Program Coordinator Lydia Christie said that the center’s staff members utilize a “multi-disciplinary team” approach in which they collaborate with law enforcement, officials from the Aroostook County District Attorney’s office and Child Protective Services during a family’s visit to ensure that they have access to any services they might need.
“Before children’s advocacy centers existed, law enforcement would often respond to a report of sexual abuse but not always know where to refer families for advocacy, counseling or legal services,” Christie said.
Families also would have had to travel as far as Portland to the Spurwink clinic, which provides forensic medical exams for children who have reported experiencing sexual abuse. Although Spurwink hosts monthly clinics at locations throughout the state, the nearest of those clinics is in Bangor.
The staff members at the Aroostook County Children’s Advocacy Center are working with Spurwink to eventually offer forensic medical exams at the Fort Fairfield location, thus eliminating the travel barrier that many families can face when seeking the specialized medical service. They also plan to offer evidence-based counseling services on site to ensure that any service that families might seek out exist under one roof.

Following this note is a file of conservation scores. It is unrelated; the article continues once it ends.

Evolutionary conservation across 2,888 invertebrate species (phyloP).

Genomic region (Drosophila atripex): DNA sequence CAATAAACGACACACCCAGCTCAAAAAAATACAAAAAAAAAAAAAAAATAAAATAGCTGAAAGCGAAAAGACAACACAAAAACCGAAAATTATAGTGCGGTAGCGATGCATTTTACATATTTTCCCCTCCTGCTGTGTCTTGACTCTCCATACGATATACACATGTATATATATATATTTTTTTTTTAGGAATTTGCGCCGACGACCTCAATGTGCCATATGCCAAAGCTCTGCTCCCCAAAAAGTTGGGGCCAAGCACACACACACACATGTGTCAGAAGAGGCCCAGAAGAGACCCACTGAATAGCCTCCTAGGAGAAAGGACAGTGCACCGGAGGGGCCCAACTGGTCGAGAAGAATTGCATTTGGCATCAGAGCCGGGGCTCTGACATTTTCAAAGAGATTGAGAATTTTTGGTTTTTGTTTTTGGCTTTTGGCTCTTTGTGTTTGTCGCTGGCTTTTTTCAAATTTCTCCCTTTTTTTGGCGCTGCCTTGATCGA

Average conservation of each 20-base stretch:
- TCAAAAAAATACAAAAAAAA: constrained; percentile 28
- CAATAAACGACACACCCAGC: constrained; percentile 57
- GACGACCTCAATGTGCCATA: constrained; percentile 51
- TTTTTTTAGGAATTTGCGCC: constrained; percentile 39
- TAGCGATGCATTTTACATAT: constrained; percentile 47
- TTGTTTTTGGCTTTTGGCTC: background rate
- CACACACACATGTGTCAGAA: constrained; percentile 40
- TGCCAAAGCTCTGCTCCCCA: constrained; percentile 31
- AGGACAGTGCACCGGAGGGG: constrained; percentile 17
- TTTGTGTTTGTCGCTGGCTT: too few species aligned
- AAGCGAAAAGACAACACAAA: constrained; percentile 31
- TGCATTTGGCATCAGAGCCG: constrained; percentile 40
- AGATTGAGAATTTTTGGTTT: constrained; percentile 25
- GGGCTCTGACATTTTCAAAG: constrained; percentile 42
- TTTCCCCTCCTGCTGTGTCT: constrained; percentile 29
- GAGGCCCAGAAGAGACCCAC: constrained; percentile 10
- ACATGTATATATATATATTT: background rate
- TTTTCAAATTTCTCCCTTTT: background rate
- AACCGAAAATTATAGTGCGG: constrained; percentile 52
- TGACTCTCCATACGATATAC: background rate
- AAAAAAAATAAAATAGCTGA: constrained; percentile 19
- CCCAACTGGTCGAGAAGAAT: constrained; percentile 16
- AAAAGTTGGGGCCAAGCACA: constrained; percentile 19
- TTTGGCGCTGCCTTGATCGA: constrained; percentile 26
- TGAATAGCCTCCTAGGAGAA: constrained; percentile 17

In addition to Christie, the CAC staff includes forensic interviewer Laurie Deschaine, who conducts a private interview with victims regarding their alleged abuse, and Kate Bartlett, a family advocate who first meets with families, refers them to outside legal, medical or counseling services, and works to provide comfort to children while parents and guardians meet with law enforcement.
“My goal as an advocate is to have families leave here with the necessary appointments already scheduled,” Bartlett said. “I also follow up with families one week and then one month after their initial visit to help make sure nothing falls through the cracks.”
The CAC is a nonprofit organization that provides services free to families and receives funding from the Maine Department of Health and Human Services. Christie said that the first conversations about opening such a center in northern Maine began five years ago when lawmakers in the state Legislature passed the Child and Family Services and Child Protection Act. The law stated that all counties in Maine must establish a Children’s Advocacy Center that provides multidisciplinary services for children affected by sexual abuse.
In 2015, CAC staff members in Aroostook County formally received funding from DHHS, thus allowing them to develop services that align with their goal of receiving national accreditation. Officials from Northern Light A.R. Gould Hospital, then known as The Aroostook Medical Center, later offered to house the center at its health center in Fort Fairfield.